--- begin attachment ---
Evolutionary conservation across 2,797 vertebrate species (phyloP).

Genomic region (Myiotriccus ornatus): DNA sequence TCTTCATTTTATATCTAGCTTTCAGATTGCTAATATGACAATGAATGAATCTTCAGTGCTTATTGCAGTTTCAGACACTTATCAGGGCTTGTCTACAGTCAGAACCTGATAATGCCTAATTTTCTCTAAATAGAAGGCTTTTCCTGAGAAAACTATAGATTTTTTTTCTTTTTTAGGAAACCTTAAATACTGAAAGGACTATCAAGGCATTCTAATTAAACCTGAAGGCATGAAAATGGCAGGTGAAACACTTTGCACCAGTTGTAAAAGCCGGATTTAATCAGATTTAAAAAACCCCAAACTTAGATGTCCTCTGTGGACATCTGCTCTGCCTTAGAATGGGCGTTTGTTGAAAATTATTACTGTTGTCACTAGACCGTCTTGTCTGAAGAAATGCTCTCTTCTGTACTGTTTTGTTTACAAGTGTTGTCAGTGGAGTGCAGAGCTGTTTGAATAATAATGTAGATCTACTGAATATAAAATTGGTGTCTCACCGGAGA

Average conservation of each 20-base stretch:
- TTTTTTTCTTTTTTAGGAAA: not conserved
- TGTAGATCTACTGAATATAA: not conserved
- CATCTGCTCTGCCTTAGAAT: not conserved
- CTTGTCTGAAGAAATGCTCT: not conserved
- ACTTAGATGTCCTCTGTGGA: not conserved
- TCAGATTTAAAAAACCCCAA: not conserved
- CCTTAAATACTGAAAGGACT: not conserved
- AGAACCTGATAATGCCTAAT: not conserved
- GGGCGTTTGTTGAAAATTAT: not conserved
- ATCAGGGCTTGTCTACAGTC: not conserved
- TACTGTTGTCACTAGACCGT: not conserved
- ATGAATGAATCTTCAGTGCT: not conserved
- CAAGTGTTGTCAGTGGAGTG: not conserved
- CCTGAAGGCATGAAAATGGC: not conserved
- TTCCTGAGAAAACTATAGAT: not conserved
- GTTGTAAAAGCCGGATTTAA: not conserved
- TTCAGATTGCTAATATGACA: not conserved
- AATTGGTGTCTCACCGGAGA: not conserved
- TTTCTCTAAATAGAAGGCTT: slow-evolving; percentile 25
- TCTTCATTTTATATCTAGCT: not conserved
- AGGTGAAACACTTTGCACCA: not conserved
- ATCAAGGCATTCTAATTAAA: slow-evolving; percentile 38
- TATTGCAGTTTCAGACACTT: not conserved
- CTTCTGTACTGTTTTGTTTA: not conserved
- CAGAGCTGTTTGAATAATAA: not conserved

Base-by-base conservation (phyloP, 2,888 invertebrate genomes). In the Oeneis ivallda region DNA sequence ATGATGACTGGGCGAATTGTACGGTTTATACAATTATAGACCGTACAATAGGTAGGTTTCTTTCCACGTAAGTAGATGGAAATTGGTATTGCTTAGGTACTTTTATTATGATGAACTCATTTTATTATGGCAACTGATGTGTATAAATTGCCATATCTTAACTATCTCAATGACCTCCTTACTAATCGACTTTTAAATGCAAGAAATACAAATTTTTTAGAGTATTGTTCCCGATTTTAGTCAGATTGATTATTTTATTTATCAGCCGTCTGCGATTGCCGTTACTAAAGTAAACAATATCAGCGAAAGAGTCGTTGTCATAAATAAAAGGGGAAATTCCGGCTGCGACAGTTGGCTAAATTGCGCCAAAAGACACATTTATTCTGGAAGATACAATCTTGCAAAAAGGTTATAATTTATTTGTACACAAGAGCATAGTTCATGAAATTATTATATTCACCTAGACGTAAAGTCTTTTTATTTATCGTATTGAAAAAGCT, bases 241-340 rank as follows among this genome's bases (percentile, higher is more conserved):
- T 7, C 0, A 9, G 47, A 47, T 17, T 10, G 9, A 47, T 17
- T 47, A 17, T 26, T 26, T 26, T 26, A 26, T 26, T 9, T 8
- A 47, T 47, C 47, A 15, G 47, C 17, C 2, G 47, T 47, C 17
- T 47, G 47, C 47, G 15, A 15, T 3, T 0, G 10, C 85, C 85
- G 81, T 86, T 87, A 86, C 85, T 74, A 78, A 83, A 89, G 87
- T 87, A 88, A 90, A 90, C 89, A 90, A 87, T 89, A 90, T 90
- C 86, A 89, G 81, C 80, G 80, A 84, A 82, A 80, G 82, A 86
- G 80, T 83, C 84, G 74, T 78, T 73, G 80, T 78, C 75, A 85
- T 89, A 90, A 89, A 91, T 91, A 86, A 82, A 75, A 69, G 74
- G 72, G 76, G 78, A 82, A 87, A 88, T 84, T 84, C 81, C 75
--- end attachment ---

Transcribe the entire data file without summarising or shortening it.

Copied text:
Evolutionary conservation across 2,797 vertebrate species (phyloP).

Genomic region (Myiotriccus ornatus): DNA sequence TCTTCATTTTATATCTAGCTTTCAGATTGCTAATATGACAATGAATGAATCTTCAGTGCTTATTGCAGTTTCAGACACTTATCAGGGCTTGTCTACAGTCAGAACCTGATAATGCCTAATTTTCTCTAAATAGAAGGCTTTTCCTGAGAAAACTATAGATTTTTTTTCTTTTTTAGGAAACCTTAAATACTGAAAGGACTATCAAGGCATTCTAATTAAACCTGAAGGCATGAAAATGGCAGGTGAAACACTTTGCACCAGTTGTAAAAGCCGGATTTAATCAGATTTAAAAAACCCCAAACTTAGATGTCCTCTGTGGACATCTGCTCTGCCTTAGAATGGGCGTTTGTTGAAAATTATTACTGTTGTCACTAGACCGTCTTGTCTGAAGAAATGCTCTCTTCTGTACTGTTTTGTTTACAAGTGTTGTCAGTGGAGTGCAGAGCTGTTTGAATAATAATGTAGATCTACTGAATATAAAATTGGTGTCTCACCGGAGA

Average conservation of each 20-base stretch:
- TTTTTTTCTTTTTTAGGAAA: not conserved
- TGTAGATCTACTGAATATAA: not conserved
- CATCTGCTCTGCCTTAGAAT: not conserved
- CTTGTCTGAAGAAATGCTCT: not conserved
- ACTTAGATGTCCTCTGTGGA: not conserved
- TCAGATTTAAAAAACCCCAA: not conserved
- CCTTAAATACTGAAAGGACT: not conserved
- AGAACCTGATAATGCCTAAT: not conserved
- GGGCGTTTGTTGAAAATTAT: not conserved
- ATCAGGGCTTGTCTACAGTC: not conserved
- TACTGTTGTCACTAGACCGT: not conserved
- ATGAATGAATCTTCAGTGCT: not conserved
- CAAGTGTTGTCAGTGGAGTG: not conserved
- CCTGAAGGCATGAAAATGGC: not conserved
- TTCCTGAGAAAACTATAGAT: not conserved
- GTTGTAAAAGCCGGATTTAA: not conserved
- TTCAGATTGCTAATATGACA: not conserved
- AATTGGTGTCTCACCGGAGA: not conserved
- TTTCTCTAAATAGAAGGCTT: slow-evolving; percentile 25
- TCTTCATTTTATATCTAGCT: not conserved
- AGGTGAAACACTTTGCACCA: not conserved
- ATCAAGGCATTCTAATTAAA: slow-evolving; percentile 38
- TATTGCAGTTTCAGACACTT: not conserved
- CTTCTGTACTGTTTTGTTTA: not conserved
- CAGAGCTGTTTGAATAATAA: not conserved

Base-by-base conservation (phyloP, 2,888 invertebrate genomes). In the Oeneis ivallda region DNA sequence ATGATGACTGGGCGAATTGTACGGTTTATACAATTATAGACCGTACAATAGGTAGGTTTCTTTCCACGTAAGTAGATGGAAATTGGTATTGCTTAGGTACTTTTATTATGATGAACTCATTTTATTATGGCAACTGATGTGTATAAATTGCCATATCTTAACTATCTCAATGACCTCCTTACTAATCGACTTTTAAATGCAAGAAATACAAATTTTTTAGAGTATTGTTCCCGATTTTAGTCAGATTGATTATTTTATTTATCAGCCGTCTGCGATTGCCGTTACTAAAGTAAACAATATCAGCGAAAGAGTCGTTGTCATAAATAAAAGGGGAAATTCCGGCTGCGACAGTTGGCTAAATTGCGCCAAAAGACACATTTATTCTGGAAGATACAATCTTGCAAAAAGGTTATAATTTATTTGTACACAAGAGCATAGTTCATGAAATTATTATATTCACCTAGACGTAAAGTCTTTTTATTTATCGTATTGAAAAAGCT, bases 241-340 rank as follows among this genome's bases (percentile, higher is more conserved):
- T 7, C 0, A 9, G 47, A 47, T 17, T 10, G 9, A 47, T 17
- T 47, A 17, T 26, T 26, T 26, T 26, A 26, T 26, T 9, T 8
- A 47, T 47, C 47, A 15, G 47, C 17, C 2, G 47, T 47, C 17
- T 47, G 47, C 47, G 15, A 15, T 3, T 0, G 10, C 85, C 85
- G 81, T 86, T 87, A 86, C 85, T 74, A 78, A 83, A 89, G 87
- T 87, A 88, A 90, A 90, C 89, A 90, A 87, T 89, A 90, T 90
- C 86, A 89, G 81, C 80, G 80, A 84, A 82, A 80, G 82, A 86
- G 80, T 83, C 84, G 74, T 78, T 73, G 80, T 78, C 75, A 85
- T 89, A 90, A 89, A 91, T 91, A 86, A 82, A 75, A 69, G 74
- G 72, G 76, G 78, A 82, A 87, A 88, T 84, T 84, C 81, C 75